Beloved by American music fans for his one-of-a-kind vocals and inspired take on the folk, blues, and gospel genres, the music of legendary country western singer-songwriter Hank Williams has lost none of its power in over the half-century since the ill-fated musician recorded such classic ballads as “Lovesick Blues”, “Your Cheatin’ Heart”, and “I’m So Lonesome I could Cry”.
An urban symphony in six movements, Knight of Cups is a dizzying odyssey into the nature of perception, love, and the dual nature of the self. By turns euphoric and mournful, Terrence Malick’s seventh feature finds American cinema’s greatest philosopher-poet turning his gaze from the sun-kissed treetop canopies and wheat fields of the natural world to the towering structures of glass and steel which comprise contemporary Los Angeles.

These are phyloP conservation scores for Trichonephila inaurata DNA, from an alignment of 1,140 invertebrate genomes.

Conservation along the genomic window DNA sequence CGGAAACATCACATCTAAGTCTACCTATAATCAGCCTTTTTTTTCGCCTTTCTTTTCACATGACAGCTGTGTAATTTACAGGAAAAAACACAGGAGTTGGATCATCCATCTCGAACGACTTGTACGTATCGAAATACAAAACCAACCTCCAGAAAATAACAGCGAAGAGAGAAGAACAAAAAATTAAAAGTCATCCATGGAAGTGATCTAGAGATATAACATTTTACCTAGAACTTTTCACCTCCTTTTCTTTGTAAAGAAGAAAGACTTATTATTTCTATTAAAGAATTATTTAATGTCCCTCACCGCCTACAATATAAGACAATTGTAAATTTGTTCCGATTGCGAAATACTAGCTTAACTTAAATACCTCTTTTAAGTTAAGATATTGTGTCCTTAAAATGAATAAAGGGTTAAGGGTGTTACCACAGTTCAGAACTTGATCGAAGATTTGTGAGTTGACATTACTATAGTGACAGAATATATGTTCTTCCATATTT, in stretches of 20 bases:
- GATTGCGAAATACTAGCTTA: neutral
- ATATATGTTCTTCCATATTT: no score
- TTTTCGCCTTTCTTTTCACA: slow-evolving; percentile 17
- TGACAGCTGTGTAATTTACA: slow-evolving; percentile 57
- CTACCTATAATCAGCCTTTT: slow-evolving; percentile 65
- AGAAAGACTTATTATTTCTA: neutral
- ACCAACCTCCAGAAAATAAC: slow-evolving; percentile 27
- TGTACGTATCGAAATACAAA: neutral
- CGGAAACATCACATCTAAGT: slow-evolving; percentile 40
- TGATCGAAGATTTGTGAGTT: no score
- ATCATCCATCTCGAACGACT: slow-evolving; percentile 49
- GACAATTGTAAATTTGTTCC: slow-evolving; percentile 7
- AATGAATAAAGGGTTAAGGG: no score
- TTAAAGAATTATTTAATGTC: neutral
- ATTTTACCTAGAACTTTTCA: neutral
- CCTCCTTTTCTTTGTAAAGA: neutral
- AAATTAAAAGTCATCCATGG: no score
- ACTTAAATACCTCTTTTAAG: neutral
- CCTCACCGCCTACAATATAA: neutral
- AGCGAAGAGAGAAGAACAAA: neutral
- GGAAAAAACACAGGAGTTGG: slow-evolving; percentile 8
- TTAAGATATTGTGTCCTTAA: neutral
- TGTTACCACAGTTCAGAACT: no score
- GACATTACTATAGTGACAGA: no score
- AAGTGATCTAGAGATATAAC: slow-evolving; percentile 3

The disaster movie has been a genre that American cinema has commanded more or less exclusively since the 1970s. The popularity of star-studded disaster films such as The Poseidon Adventure and Airport, continued through to modern blockbusters such as Armageddon and The Day After Tomorrow.
The initial trailers for Disney animations cute and clever Zootopia, which as of this writing has toppled Frozen to have the studio’s highest grossing opening weekend ever, displayed no lack of subtlety to make sure children in the audience understood the film’s premise: Animals exist just like humans in the world of Zootopia; they walk, talk, wear cloths, and have everyday interactions with species they might otherwise eat in the real world.